Sustainability reporting in the U.S. gathers pace as SASB work progresses

Sustainability reporting in the U.S. gathers pace as SASB work progresses
Sustainability reporting in the U.S. gathers pace as SASB work progresses

Amidst all of the noise and generalities around ESG and carbon footprints and sustainability, there have been some very concrete steps forward taken in the U.S. by SASB over the past couple of years toward clearer and more consistent corporate reporting.


The Sustainability Accounting Standards Board (SASB)

SASB was formed in 2011, so is a young organization. But it’s got on with its job. As the name suggests, the focus of this organization is U.S. corporate financial statements—the 10–Ks and such like that are filed with the SEC each year. In effect, it is built to be an add-on to FASB: while FASB covers the disclosure of material financial data about a corporation, SASB was set up to create standards for the disclosure of sustainability topics that may impact operating performance, topics that might range from greenhouse gas emissions to systemic risk management for financial services firms to fair labor practices.

Tools to help corporations meet increasing expectations

The backdrop to these standards is increasing expectations on the part of investors and others. That’s led to corporations taking a range of approaches to sustainability reporting—whether it’s additional information in the existing financial reports, voluntary supplemental disclosures, integrated reports or the like. SASB’s intent is to standardize what’s contained in corporate financial statements, making it easier for investors to compare practices and results across companies, and giving corporations a clearer definition of what’s expected.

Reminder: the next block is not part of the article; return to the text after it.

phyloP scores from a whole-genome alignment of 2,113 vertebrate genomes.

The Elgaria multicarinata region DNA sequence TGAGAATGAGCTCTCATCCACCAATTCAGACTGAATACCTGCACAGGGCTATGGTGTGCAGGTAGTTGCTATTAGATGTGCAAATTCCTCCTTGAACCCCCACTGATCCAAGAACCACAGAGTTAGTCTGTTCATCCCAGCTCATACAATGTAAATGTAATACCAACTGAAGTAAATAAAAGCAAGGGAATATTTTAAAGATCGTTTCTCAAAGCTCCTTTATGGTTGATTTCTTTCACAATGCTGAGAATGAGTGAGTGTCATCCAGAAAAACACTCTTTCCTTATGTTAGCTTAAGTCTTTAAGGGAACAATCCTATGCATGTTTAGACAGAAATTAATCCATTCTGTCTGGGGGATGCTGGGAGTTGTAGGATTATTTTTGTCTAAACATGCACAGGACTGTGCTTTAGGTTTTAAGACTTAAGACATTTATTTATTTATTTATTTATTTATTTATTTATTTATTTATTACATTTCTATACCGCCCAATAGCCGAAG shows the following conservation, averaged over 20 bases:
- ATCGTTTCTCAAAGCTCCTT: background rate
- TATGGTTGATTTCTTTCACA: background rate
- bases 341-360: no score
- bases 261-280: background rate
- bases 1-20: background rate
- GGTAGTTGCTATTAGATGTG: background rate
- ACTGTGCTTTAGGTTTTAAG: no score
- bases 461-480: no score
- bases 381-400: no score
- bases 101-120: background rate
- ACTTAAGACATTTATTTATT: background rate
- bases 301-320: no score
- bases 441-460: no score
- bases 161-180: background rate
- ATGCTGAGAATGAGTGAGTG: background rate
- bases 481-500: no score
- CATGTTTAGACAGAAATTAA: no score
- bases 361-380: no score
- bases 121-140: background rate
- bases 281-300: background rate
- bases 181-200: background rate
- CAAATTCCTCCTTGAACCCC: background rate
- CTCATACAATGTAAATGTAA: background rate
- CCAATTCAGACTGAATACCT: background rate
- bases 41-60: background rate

What constitutes a material issue is of course quiet different between different industries: water management, for example, is a critical topic for some industries, but irrelevant for others. So, unlike FASB, SASB has adopted a sector/industry-specific approach. So far, they’ve published standards for 10 sectors and 65 industries, each following a broad-based consultation process and working groups. Two sectors (13 industries) remain; those are expected to be complete by the end of Q1, 2016.

With most of the standards now published, attention is turning to encouraging adoption. Earlier this week, SASB released an implementation guide for companies, which supplements existing materials such as their conceptual framework, a standards navigator, and sample disclosures.

With a heavyweight and influential board of directors chaired by Michael Bloomberg and including a former chair of the FASB (Bob Herz) and no fewer than two former chairs of the SEC (Mary Schapiro and Elisse Walter), the organization does not lack connections. With the attention being paid to questions of sustainability as great as it’s ever been, there is good reason to believe that we’ll be hearing more about SASB in the coming years.


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